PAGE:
Invasive and metastatic behavior of epithelial cancers involves the loss of E-cadherin and transformation to a mesenchymal phenotype – a process known as epithelial–mesenchymal transition (EMT). Once cancer cells transition to a mesenchymal phenotype, they become increasingly motile and resistant to therapeutic options. Interestingly, Mani et al. (2008) established a relationship between these transformed cells and CSC; after induction of EMT in breast cancer cells, via activation of Snail/Twist, cells adopted stem-like properties of growth and tumorigenicity. In addition, just as hypoxia maintains the pluripotency of embryonic stem cells, a similar process may be involved with promotion of the CSC phenotype and its anti-apoptotic characteristics; hypoxia often represents low blood flow, which limits the distribution of chemotherapeutic drugs, and causes increased resistance to radiation, which requires sufficient oxygen tension to produce oxygen free radicals for cytotoxicity. Hypoxia inducible factors (HIFs) are overexpressed in CSC and may be responsible for some aspect of radiation-resistance in HNSCC (Vlashi et al., 2009). The enhanced mechanisms of CSC to endure and adapt to toxic insults may help explain treatment failures and poor outcomes in HNSCC, and a more sophisticated understanding of their unique survival machinery may illuminate points of vulnerability and lead to novel CSC-specific targets.
Clinical Implications of HNSCC CSC and Future Aims
The use of CSC as markers for novel diagnostic and therapeutic targets is appealing. CD44 levels have been shown to be elevated in peripheral blood samples of HNSCC patients compared to healthy controls (Faber et al., 2011). Joshua et al. (2012) found that HNSCC primary tumors with elevated CD44+ cells (>36%) had an increased risk of recurrence of their primary tumor compared to tumors with lower CD44+ levels (<15%). The use of CSC markers for screening and early diagnosis may have a positive impact on outcomes. Likewise, understanding the enrichment of CSC in primary tumors may enhance our understanding of tumor behavior, enhance surveillance, and better predict outcomes.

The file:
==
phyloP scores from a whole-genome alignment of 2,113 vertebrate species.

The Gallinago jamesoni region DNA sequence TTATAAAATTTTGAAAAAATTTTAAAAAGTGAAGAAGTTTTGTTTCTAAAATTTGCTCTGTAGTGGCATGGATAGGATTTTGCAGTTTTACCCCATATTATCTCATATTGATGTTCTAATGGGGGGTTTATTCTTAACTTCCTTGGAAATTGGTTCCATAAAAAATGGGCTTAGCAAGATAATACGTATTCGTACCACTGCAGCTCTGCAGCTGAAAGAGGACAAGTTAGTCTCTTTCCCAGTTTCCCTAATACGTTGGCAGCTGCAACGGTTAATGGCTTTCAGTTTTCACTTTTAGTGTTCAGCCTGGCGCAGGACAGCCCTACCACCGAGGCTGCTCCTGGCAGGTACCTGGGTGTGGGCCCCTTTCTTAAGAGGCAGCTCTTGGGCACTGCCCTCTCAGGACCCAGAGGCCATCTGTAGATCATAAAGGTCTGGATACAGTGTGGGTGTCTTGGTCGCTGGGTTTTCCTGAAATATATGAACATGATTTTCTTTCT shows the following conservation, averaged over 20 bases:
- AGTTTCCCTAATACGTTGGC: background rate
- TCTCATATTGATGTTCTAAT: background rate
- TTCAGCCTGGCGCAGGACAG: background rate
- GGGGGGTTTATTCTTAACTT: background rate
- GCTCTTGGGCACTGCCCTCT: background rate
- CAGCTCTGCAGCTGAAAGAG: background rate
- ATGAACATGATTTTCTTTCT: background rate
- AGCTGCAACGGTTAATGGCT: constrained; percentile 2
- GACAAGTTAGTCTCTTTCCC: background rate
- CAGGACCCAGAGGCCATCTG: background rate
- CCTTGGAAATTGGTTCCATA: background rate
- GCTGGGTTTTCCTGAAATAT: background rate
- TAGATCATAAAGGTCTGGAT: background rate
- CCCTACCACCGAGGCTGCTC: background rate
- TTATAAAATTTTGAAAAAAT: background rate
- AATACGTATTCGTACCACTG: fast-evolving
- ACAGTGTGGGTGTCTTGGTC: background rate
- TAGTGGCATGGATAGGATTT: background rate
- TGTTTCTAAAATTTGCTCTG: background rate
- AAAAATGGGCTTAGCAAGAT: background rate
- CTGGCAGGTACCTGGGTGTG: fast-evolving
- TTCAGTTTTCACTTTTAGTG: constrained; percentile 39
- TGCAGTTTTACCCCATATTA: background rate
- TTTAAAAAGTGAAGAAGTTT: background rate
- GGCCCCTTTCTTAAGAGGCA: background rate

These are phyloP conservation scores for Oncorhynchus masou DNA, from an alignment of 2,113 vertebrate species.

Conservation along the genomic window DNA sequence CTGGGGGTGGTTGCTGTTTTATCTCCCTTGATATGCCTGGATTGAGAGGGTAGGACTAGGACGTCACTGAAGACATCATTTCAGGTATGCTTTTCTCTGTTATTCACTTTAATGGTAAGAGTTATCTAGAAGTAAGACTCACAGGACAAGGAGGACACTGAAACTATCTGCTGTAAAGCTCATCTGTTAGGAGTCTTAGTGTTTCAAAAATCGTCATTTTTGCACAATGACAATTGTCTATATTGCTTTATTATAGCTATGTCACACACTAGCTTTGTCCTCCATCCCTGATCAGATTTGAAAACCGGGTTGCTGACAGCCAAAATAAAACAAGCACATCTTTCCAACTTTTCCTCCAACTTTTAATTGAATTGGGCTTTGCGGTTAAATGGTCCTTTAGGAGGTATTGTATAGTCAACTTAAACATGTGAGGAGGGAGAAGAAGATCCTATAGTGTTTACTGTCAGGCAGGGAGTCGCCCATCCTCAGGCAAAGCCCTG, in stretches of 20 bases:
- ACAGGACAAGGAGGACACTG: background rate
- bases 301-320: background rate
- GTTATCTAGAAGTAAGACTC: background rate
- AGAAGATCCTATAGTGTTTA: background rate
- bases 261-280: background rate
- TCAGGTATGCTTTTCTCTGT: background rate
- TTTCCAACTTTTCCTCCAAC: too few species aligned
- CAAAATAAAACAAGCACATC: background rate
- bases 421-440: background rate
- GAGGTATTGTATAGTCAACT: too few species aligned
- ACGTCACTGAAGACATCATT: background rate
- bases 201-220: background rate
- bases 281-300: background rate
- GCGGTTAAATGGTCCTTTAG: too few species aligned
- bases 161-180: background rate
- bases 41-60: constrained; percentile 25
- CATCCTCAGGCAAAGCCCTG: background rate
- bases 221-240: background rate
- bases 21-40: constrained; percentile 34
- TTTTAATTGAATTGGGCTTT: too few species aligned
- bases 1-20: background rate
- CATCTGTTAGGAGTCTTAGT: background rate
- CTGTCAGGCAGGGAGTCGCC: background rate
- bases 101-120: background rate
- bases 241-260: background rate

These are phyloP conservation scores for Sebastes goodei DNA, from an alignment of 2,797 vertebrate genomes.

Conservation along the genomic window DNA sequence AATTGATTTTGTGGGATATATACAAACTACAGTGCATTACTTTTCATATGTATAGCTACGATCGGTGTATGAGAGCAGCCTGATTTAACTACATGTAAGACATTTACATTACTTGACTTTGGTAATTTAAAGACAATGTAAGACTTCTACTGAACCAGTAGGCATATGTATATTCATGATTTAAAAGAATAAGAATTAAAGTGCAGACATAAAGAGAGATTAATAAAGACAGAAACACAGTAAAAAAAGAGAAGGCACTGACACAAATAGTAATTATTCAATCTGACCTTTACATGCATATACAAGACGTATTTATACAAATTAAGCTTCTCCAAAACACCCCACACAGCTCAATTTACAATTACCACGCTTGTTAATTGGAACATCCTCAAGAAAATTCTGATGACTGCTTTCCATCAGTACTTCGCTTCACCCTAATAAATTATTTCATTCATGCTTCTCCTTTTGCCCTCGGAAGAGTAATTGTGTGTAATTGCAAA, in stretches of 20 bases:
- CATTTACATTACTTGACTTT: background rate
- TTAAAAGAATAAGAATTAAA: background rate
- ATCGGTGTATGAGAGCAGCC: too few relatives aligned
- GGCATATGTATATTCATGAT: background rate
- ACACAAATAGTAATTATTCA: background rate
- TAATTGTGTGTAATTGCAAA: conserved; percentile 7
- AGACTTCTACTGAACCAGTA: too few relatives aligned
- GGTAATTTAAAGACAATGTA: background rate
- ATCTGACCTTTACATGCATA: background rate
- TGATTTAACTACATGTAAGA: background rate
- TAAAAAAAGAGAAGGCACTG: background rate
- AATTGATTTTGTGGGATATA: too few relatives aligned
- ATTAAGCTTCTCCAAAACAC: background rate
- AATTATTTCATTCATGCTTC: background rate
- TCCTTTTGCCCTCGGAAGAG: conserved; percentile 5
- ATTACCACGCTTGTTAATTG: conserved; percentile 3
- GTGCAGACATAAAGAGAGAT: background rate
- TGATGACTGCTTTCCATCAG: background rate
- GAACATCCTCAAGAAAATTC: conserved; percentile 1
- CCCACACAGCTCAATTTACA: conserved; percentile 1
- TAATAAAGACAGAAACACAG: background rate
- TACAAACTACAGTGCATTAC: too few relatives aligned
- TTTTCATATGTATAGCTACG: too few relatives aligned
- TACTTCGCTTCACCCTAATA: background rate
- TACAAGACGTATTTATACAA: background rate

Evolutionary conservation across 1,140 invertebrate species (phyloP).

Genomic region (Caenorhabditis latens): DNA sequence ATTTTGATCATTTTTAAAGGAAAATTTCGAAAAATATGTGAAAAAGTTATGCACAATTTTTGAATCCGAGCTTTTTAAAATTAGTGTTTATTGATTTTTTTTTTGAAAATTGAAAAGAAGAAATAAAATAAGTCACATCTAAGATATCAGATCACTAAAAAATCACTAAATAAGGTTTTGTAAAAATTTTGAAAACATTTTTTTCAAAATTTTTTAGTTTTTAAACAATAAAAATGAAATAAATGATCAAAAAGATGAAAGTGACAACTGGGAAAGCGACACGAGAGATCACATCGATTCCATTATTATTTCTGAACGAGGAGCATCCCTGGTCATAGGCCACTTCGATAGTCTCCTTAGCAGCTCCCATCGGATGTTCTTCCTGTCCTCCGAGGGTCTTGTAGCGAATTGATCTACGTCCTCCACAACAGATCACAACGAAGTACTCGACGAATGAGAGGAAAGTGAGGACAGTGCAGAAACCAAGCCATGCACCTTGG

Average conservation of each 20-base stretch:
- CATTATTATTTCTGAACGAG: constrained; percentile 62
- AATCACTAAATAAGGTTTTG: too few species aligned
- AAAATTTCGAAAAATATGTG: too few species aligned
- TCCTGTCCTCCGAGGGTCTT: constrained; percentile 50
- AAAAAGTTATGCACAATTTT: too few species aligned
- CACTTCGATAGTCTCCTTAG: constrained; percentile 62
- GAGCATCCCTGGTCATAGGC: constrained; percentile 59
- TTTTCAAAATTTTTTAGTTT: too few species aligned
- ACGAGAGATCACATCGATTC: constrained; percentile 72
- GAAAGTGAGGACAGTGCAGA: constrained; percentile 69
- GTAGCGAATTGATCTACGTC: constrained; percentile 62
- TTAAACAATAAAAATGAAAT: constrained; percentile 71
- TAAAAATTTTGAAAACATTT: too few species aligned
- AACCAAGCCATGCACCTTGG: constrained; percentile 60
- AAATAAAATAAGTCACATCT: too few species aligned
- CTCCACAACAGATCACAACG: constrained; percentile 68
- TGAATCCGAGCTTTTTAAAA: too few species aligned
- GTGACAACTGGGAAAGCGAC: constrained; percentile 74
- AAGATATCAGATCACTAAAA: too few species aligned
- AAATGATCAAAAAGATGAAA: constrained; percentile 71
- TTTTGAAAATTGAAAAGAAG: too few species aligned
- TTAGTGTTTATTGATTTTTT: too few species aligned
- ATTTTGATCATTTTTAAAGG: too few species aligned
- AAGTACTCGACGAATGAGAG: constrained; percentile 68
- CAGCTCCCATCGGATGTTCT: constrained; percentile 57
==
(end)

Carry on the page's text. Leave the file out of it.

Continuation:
Increasing evidence supports CSC as mediators of tumorigenesis, metastasis, and treatment failure. Current therapies toward HNSCC are not CSC-specific and may result in inadequate CSC death. Given the evidence that only a small number of CSC are capable of tumorigenesis, any remaining CSC increase the risk of recurrence, metastasis, and ultimately poor outcomes (Figure 2A). CSC-directed treatment in HNSCC tumors is crucial in targeting the specific subpopulation of cells that is responsible for treatment failures and poor outcomes (Figure 2B). However, much like cancer biology in general, CSC biology is a complex heterogeneous process (Vermeulen et al., 2012). Similarly, not all CSC may have the same potential. Further study of HNSCC CSC heterogeneity and identifying CSC subsets may aid in better explaining CSC pathophysiology.
FIGURE 2. (A) Standard treatment modalities with cancer stem cell (CSC) mediated treatment failure and metastasis. (B) Targeted CSC therapy potentially leading to improved outcomes.
The findings that head and neck CSC are intrinsic to the malignant physiology of tumors that are profoundly difficult to treat make them an attractive area of study. Future work to better understand the CSC-specific molecular pathways will be critical in understanding the mechanisms of tumorigenesis, metastasis, and treatment failures with the ultimate goal of developing novel CSC diagnostics and therapeutic targets.
Conflict of Interest Statement
The authors declare that the research was conducted in the absence of any commercial or financial relationships that could be construed as a potential conflict of interest.
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Keywords: head and neck squamous cell carcinoma, cancer stem cells, tumorigenesis, metastasis, CD44, ALDH
Citation: Chinn SB, Darr OA, Peters RD and Prince ME (2012) The role of head and neck squamous cell carcinoma cancer stem cells in tumorigenesis, metastasis, and treatment failure. Front. Endocrin. 3:90. doi: 10.3389/fendo.2012.00090
Received: 30 March 2012; Paper pending published: 25 April 2012;
Accepted: 02 July 2012; Published online: 03 August 2012.
Edited by:Annette Meeson, Newcastle University, UK
Reviewed by:Katherine Hale, MD Anderson Cancer Center, USA
Rachel Eyre, University of Manchester, UK
Copyright: © 2012 Chinn, Darr, Peters and Prince. This is an open-access article distributed under the terms of the Creative Commons Attribution License, which permits use, distribution and reproduction in other forums, provided the original authors and source are credited and subject to any copyright notices concerning any third-party graphics etc.
*Correspondence: Mark E. Prince, Department of Otolaryngology – Head and Neck Surgery, University of Michigan, 1500 East Medical Center Drive, Ann Arbor, MI 48109, USA. e-mail: firstname.lastname@example.org